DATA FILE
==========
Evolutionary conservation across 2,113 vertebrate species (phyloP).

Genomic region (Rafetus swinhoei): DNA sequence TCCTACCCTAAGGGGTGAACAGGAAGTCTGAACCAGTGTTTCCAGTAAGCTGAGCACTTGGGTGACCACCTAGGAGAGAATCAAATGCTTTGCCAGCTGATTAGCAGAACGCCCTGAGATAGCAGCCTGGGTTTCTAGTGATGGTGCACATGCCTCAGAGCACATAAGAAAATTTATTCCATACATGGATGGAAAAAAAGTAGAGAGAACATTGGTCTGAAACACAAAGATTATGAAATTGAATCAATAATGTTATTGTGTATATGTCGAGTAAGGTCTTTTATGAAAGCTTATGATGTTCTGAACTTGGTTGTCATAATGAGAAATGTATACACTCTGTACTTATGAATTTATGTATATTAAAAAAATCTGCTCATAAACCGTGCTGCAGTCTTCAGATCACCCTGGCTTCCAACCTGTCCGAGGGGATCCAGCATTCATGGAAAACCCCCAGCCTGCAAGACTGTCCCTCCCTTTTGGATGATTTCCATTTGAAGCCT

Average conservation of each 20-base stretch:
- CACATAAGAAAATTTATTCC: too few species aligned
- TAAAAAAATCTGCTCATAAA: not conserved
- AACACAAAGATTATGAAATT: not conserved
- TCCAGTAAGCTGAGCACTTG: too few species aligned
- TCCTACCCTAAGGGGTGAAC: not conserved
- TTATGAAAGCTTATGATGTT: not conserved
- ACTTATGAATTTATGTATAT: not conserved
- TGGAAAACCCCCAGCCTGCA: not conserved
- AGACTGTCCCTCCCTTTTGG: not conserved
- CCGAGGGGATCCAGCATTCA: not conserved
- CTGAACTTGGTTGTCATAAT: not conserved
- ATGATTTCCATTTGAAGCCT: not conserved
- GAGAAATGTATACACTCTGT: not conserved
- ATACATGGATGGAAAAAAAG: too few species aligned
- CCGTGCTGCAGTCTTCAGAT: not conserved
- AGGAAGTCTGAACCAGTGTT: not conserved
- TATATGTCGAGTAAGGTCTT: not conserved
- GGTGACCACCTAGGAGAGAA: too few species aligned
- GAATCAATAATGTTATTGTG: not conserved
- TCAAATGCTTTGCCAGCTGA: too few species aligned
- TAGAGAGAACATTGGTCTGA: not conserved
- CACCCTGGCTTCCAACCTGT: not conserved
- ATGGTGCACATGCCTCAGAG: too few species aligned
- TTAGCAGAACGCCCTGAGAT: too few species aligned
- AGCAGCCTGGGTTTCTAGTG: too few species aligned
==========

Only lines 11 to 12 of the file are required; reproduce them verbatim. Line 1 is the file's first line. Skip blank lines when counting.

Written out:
- TGGAAAACCCCCAGCCTGCA: not conserved
- AGACTGTCCCTCCCTTTTGG: not conserved